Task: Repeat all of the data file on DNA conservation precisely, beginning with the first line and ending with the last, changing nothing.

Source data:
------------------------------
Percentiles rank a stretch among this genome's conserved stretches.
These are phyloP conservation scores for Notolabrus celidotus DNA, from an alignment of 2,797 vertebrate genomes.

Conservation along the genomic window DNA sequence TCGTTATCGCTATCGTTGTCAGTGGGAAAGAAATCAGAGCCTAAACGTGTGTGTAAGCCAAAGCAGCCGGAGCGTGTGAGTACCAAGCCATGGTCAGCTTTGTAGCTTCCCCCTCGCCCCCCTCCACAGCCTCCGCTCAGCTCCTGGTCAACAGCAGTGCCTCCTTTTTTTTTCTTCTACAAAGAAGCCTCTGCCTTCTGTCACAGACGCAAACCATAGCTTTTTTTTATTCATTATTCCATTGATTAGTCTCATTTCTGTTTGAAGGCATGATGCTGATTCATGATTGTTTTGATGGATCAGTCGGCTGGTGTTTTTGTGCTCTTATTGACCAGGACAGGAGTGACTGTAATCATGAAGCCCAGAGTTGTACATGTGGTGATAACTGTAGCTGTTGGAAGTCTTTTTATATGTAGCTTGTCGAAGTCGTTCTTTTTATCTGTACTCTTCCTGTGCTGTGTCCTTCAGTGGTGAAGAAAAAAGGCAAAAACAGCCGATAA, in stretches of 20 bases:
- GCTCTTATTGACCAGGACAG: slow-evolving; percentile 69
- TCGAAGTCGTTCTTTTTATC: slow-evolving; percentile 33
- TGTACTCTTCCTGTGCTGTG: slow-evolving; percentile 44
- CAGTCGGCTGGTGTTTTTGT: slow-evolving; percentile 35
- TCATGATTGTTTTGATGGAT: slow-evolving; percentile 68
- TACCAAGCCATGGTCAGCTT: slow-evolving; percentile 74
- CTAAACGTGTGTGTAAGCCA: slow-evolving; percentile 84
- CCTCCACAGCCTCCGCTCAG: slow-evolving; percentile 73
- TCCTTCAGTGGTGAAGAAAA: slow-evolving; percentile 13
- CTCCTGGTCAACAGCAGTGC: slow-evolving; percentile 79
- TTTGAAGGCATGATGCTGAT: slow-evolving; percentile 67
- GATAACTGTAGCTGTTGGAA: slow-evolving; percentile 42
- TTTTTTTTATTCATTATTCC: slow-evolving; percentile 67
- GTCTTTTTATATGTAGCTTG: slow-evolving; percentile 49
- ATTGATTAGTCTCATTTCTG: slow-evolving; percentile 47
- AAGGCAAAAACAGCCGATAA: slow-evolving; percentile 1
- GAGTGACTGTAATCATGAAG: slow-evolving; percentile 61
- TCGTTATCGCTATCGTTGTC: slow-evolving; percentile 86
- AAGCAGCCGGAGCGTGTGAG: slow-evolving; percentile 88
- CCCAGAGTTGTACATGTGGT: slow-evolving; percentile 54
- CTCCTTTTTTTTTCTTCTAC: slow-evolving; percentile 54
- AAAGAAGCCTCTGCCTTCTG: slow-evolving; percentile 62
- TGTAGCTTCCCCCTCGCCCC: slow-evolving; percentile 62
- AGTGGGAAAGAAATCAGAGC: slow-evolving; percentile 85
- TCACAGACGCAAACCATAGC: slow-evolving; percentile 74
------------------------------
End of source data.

Percentiles rank a stretch among this genome's conserved stretches.
These are phyloP conservation scores for Notolabrus celidotus DNA, from an alignment of 2,797 vertebrate genomes.

Conservation along the genomic window DNA sequence TCGTTATCGCTATCGTTGTCAGTGGGAAAGAAATCAGAGCCTAAACGTGTGTGTAAGCCAAAGCAGCCGGAGCGTGTGAGTACCAAGCCATGGTCAGCTTTGTAGCTTCCCCCTCGCCCCCCTCCACAGCCTCCGCTCAGCTCCTGGTCAACAGCAGTGCCTCCTTTTTTTTTCTTCTACAAAGAAGCCTCTGCCTTCTGTCACAGACGCAAACCATAGCTTTTTTTTATTCATTATTCCATTGATTAGTCTCATTTCTGTTTGAAGGCATGATGCTGATTCATGATTGTTTTGATGGATCAGTCGGCTGGTGTTTTTGTGCTCTTATTGACCAGGACAGGAGTGACTGTAATCATGAAGCCCAGAGTTGTACATGTGGTGATAACTGTAGCTGTTGGAAGTCTTTTTATATGTAGCTTGTCGAAGTCGTTCTTTTTATCTGTACTCTTCCTGTGCTGTGTCCTTCAGTGGTGAAGAAAAAAGGCAAAAACAGCCGATAA, in stretches of 20 bases:
- GCTCTTATTGACCAGGACAG: slow-evolving; percentile 69
- TCGAAGTCGTTCTTTTTATC: slow-evolving; percentile 33
- TGTACTCTTCCTGTGCTGTG: slow-evolving; percentile 44
- CAGTCGGCTGGTGTTTTTGT: slow-evolving; percentile 35
- TCATGATTGTTTTGATGGAT: slow-evolving; percentile 68
- TACCAAGCCATGGTCAGCTT: slow-evolving; percentile 74
- CTAAACGTGTGTGTAAGCCA: slow-evolving; percentile 84
- CCTCCACAGCCTCCGCTCAG: slow-evolving; percentile 73
- TCCTTCAGTGGTGAAGAAAA: slow-evolving; percentile 13
- CTCCTGGTCAACAGCAGTGC: slow-evolving; percentile 79
- TTTGAAGGCATGATGCTGAT: slow-evolving; percentile 67
- GATAACTGTAGCTGTTGGAA: slow-evolving; percentile 42
- TTTTTTTTATTCATTATTCC: slow-evolving; percentile 67
- GTCTTTTTATATGTAGCTTG: slow-evolving; percentile 49
- ATTGATTAGTCTCATTTCTG: slow-evolving; percentile 47
- AAGGCAAAAACAGCCGATAA: slow-evolving; percentile 1
- GAGTGACTGTAATCATGAAG: slow-evolving; percentile 61
- TCGTTATCGCTATCGTTGTC: slow-evolving; percentile 86
- AAGCAGCCGGAGCGTGTGAG: slow-evolving; percentile 88
- CCCAGAGTTGTACATGTGGT: slow-evolving; percentile 54
- CTCCTTTTTTTTTCTTCTAC: slow-evolving; percentile 54
- AAAGAAGCCTCTGCCTTCTG: slow-evolving; percentile 62
- TGTAGCTTCCCCCTCGCCCC: slow-evolving; percentile 62
- AGTGGGAAAGAAATCAGAGC: slow-evolving; percentile 85
- TCACAGACGCAAACCATAGC: slow-evolving; percentile 74